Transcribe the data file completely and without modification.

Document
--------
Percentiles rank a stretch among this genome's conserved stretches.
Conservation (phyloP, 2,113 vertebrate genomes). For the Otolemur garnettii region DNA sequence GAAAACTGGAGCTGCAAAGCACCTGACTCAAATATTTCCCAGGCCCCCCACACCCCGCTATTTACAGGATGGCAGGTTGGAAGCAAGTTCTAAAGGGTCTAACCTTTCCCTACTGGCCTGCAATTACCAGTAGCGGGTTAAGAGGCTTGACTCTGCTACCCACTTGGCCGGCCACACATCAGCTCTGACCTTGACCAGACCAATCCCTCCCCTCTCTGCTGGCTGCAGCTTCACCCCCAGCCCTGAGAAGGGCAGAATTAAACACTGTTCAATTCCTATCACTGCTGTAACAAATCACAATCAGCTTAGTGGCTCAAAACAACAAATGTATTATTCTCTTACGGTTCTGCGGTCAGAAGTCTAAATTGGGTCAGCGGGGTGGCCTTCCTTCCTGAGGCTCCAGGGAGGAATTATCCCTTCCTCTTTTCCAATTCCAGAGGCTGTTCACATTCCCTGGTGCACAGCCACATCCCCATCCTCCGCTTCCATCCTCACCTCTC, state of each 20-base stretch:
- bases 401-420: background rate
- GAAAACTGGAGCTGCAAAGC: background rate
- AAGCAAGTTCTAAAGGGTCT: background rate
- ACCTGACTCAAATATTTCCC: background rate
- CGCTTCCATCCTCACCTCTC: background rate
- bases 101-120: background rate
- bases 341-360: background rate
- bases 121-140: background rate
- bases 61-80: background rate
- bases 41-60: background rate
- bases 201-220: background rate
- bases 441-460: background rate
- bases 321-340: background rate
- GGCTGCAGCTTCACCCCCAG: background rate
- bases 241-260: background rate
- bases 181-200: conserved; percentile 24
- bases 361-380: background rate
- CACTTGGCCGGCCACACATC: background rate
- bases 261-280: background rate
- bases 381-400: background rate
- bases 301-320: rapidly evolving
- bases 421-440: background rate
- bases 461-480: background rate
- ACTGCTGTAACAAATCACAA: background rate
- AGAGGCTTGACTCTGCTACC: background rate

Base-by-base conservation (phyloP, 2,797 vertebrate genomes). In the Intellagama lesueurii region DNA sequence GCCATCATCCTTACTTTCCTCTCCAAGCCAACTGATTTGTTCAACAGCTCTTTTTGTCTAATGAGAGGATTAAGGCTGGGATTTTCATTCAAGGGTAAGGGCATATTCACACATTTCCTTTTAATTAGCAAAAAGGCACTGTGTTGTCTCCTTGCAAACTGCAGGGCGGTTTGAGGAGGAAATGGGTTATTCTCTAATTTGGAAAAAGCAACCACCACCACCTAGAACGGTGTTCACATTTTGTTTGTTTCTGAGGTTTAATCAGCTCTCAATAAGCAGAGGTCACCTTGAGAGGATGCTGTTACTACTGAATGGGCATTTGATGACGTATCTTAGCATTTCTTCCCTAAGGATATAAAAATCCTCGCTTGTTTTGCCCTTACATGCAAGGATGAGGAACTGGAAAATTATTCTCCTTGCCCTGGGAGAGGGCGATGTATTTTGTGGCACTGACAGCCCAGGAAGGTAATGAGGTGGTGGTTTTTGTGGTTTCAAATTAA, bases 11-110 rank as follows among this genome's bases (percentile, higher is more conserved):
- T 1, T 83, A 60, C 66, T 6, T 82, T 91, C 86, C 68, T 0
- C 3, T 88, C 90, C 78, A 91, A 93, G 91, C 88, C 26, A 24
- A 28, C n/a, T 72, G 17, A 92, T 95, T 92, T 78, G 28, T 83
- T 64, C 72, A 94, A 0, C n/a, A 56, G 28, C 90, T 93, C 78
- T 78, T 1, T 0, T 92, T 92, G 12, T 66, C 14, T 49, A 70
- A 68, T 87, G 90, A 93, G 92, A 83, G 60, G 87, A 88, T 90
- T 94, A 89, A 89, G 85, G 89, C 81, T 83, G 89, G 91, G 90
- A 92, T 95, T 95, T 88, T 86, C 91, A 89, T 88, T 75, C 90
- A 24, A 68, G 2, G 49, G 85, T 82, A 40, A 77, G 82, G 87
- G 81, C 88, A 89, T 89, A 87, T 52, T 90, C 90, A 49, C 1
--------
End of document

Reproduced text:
Percentiles rank a stretch among this genome's conserved stretches.
Conservation (phyloP, 2,113 vertebrate genomes). For the Otolemur garnettii region DNA sequence GAAAACTGGAGCTGCAAAGCACCTGACTCAAATATTTCCCAGGCCCCCCACACCCCGCTATTTACAGGATGGCAGGTTGGAAGCAAGTTCTAAAGGGTCTAACCTTTCCCTACTGGCCTGCAATTACCAGTAGCGGGTTAAGAGGCTTGACTCTGCTACCCACTTGGCCGGCCACACATCAGCTCTGACCTTGACCAGACCAATCCCTCCCCTCTCTGCTGGCTGCAGCTTCACCCCCAGCCCTGAGAAGGGCAGAATTAAACACTGTTCAATTCCTATCACTGCTGTAACAAATCACAATCAGCTTAGTGGCTCAAAACAACAAATGTATTATTCTCTTACGGTTCTGCGGTCAGAAGTCTAAATTGGGTCAGCGGGGTGGCCTTCCTTCCTGAGGCTCCAGGGAGGAATTATCCCTTCCTCTTTTCCAATTCCAGAGGCTGTTCACATTCCCTGGTGCACAGCCACATCCCCATCCTCCGCTTCCATCCTCACCTCTC, state of each 20-base stretch:
- bases 401-420: background rate
- GAAAACTGGAGCTGCAAAGC: background rate
- AAGCAAGTTCTAAAGGGTCT: background rate
- ACCTGACTCAAATATTTCCC: background rate
- CGCTTCCATCCTCACCTCTC: background rate
- bases 101-120: background rate
- bases 341-360: background rate
- bases 121-140: background rate
- bases 61-80: background rate
- bases 41-60: background rate
- bases 201-220: background rate
- bases 441-460: background rate
- bases 321-340: background rate
- GGCTGCAGCTTCACCCCCAG: background rate
- bases 241-260: background rate
- bases 181-200: conserved; percentile 24
- bases 361-380: background rate
- CACTTGGCCGGCCACACATC: background rate
- bases 261-280: background rate
- bases 381-400: background rate
- bases 301-320: rapidly evolving
- bases 421-440: background rate
- bases 461-480: background rate
- ACTGCTGTAACAAATCACAA: background rate
- AGAGGCTTGACTCTGCTACC: background rate

Base-by-base conservation (phyloP, 2,797 vertebrate genomes). In the Intellagama lesueurii region DNA sequence GCCATCATCCTTACTTTCCTCTCCAAGCCAACTGATTTGTTCAACAGCTCTTTTTGTCTAATGAGAGGATTAAGGCTGGGATTTTCATTCAAGGGTAAGGGCATATTCACACATTTCCTTTTAATTAGCAAAAAGGCACTGTGTTGTCTCCTTGCAAACTGCAGGGCGGTTTGAGGAGGAAATGGGTTATTCTCTAATTTGGAAAAAGCAACCACCACCACCTAGAACGGTGTTCACATTTTGTTTGTTTCTGAGGTTTAATCAGCTCTCAATAAGCAGAGGTCACCTTGAGAGGATGCTGTTACTACTGAATGGGCATTTGATGACGTATCTTAGCATTTCTTCCCTAAGGATATAAAAATCCTCGCTTGTTTTGCCCTTACATGCAAGGATGAGGAACTGGAAAATTATTCTCCTTGCCCTGGGAGAGGGCGATGTATTTTGTGGCACTGACAGCCCAGGAAGGTAATGAGGTGGTGGTTTTTGTGGTTTCAAATTAA, bases 11-110 rank as follows among this genome's bases (percentile, higher is more conserved):
- T 1, T 83, A 60, C 66, T 6, T 82, T 91, C 86, C 68, T 0
- C 3, T 88, C 90, C 78, A 91, A 93, G 91, C 88, C 26, A 24
- A 28, C n/a, T 72, G 17, A 92, T 95, T 92, T 78, G 28, T 83
- T 64, C 72, A 94, A 0, C n/a, A 56, G 28, C 90, T 93, C 78
- T 78, T 1, T 0, T 92, T 92, G 12, T 66, C 14, T 49, A 70
- A 68, T 87, G 90, A 93, G 92, A 83, G 60, G 87, A 88, T 90
- T 94, A 89, A 89, G 85, G 89, C 81, T 83, G 89, G 91, G 90
- A 92, T 95, T 95, T 88, T 86, C 91, A 89, T 88, T 75, C 90
- A 24, A 68, G 2, G 49, G 85, T 82, A 40, A 77, G 82, G 87
- G 81, C 88, A 89, T 89, A 87, T 52, T 90, C 90, A 49, C 1